Proof of theorem from proposition. Let 0 ’ E ’ E be an exact

sequence of g modules, and we may assume that E = 0. We want to ¬nd an

invariant complement to E in E. De¬ne W to be the subspace of Homk (E, E )

whose restriction to E is a scalar times the identity, and let V ‚ W be the

subspace consisting of those linear transformations whose restrictions to E is

zero. Each of these is a submodule of End(E). We get a sequence

0’V ’W ’k’0

and hence a complementary line of invariant elements in W . In particular, we

can ¬nd an element, T which is invariant, maps E ’ E , and whose restriction

to E is non-zero. Then ker T is an invariant complementary subspace. QED

As an illustration of construction of the Casimir operator consider g = sl(2)

with

10 01 00

h= , e= , f= .

0 ’1 00 10

Then

tr(ad h)2 = 8

tr(ad e)(ad f ) = 4

so the dual basis to the basis h, e, f is h/8, f /4, e/4, or, if we divide the metric

by 4, the dual basis is h/2, f, e and so the Casimir operator C is

12 1

h + ef + f e = h2 + h + 2f e.

2 2

This coincides with the C that we used in Chapter II.

72 CHAPTER 4. ENGEL-LIE-CARTAN-WEYL

Chapter 5

Conjugacy of Cartan

subalgebras.

It is a standard theorem in linear algebra that any unitary matrix can be di-

agonalized (by conjugation by unitary matrices). On the other hand, it is easy

to check that the subgroup T ‚ U (n) consisting of all unitary matrices is a

maximal commutative subgroup: any matrix which commutes with all diagonal

unitary matrices must itself be diagonal; indeed if A is a diagonal matrix with

distinct entries along the diagonal, any matrix which commutes with A must be

diagonal. Notice that T is a product of circles, i.e. a torus.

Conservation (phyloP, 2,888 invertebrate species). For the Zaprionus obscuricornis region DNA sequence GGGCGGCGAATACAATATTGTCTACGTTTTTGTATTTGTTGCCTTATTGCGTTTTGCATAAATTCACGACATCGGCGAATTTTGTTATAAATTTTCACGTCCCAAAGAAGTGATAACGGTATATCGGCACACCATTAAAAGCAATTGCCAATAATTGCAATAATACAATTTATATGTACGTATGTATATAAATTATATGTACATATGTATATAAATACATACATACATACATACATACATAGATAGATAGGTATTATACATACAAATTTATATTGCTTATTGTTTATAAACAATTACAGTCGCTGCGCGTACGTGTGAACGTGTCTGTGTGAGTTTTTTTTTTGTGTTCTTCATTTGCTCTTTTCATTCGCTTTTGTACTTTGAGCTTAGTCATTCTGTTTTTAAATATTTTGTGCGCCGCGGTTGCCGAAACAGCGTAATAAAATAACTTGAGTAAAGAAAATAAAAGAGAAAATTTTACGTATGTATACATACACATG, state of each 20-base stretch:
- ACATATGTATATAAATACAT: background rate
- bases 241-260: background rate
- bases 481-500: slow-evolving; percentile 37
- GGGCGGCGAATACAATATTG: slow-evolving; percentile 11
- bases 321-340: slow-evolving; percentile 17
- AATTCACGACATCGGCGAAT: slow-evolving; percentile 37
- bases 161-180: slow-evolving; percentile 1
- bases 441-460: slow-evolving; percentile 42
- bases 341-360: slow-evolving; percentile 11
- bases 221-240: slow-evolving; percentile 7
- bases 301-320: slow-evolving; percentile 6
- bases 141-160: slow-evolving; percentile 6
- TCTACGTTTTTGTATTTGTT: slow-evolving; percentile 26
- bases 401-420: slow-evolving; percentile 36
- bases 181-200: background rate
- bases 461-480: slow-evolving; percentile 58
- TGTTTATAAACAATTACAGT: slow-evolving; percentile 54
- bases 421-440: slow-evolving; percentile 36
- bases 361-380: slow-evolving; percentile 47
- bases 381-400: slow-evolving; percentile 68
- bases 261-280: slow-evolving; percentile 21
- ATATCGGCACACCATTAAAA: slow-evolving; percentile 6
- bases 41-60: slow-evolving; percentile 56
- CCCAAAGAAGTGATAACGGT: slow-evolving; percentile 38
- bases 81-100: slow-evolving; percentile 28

This theorem has an immediate generalization to compact Lie groups: Let

G be a compact Lie group, and let T and T be two maximal tori. (So T and T

are connected commutative subgroups (hence necessarily tori) and each is not

strictly contained in a larger connected commutative subgroup). Then there

exists an element a ∈ G such that aT a’1 = T . To prove this, choose one

parameter subgroups of T and T which are dense in each. That is, choose x

and x in the Lie algebra g of G such that the curve t ’ exp tx is dense in T

and the curve t ’ exp tx is dense in T . If we could ¬nd a ∈ G such that the

a(exp tx )a’1 = exp t Ada x

commute with all the exp sx, then a(exp tx )a’1 would commute with all ele-

ments of T , hence belong to T , and by continuity, aT a’1 ‚ T and hence = T .

So we would like to ¬nd and a ∈ G such that

[Ada x , x] = 0.

Put a positive de¬nite scalar product ( , ) on g, the Lie algebra of G which is

invariant under the adjoint action of G. This is always possible by choosing any

positive de¬nite scalar product and then averaging it over G.

Choose a ∈ G such that (Ada x , x) is a maximum. Let

y := Ada x .

73

74 CHAPTER 5. CONJUGACY OF CARTAN SUBALGEBRAS.

We wish to show that

[y, x] = 0.

For any z ∈ g we have

d

([z, y], x) = (Adexp tz y, x)|t=0 = 0

dt

by the maximality. But

([z, y], x) = (z, [y, x])

by the invariance of ( , ), hence [y, x] is orthogonal to all g hence 0. QED

We want to give an algebraic proof of the analogue of this theorem for Lie

algebras over the complex numbers. In contrast to the elementary proof given

above for compact groups, the proof in the general Lie algebra case will be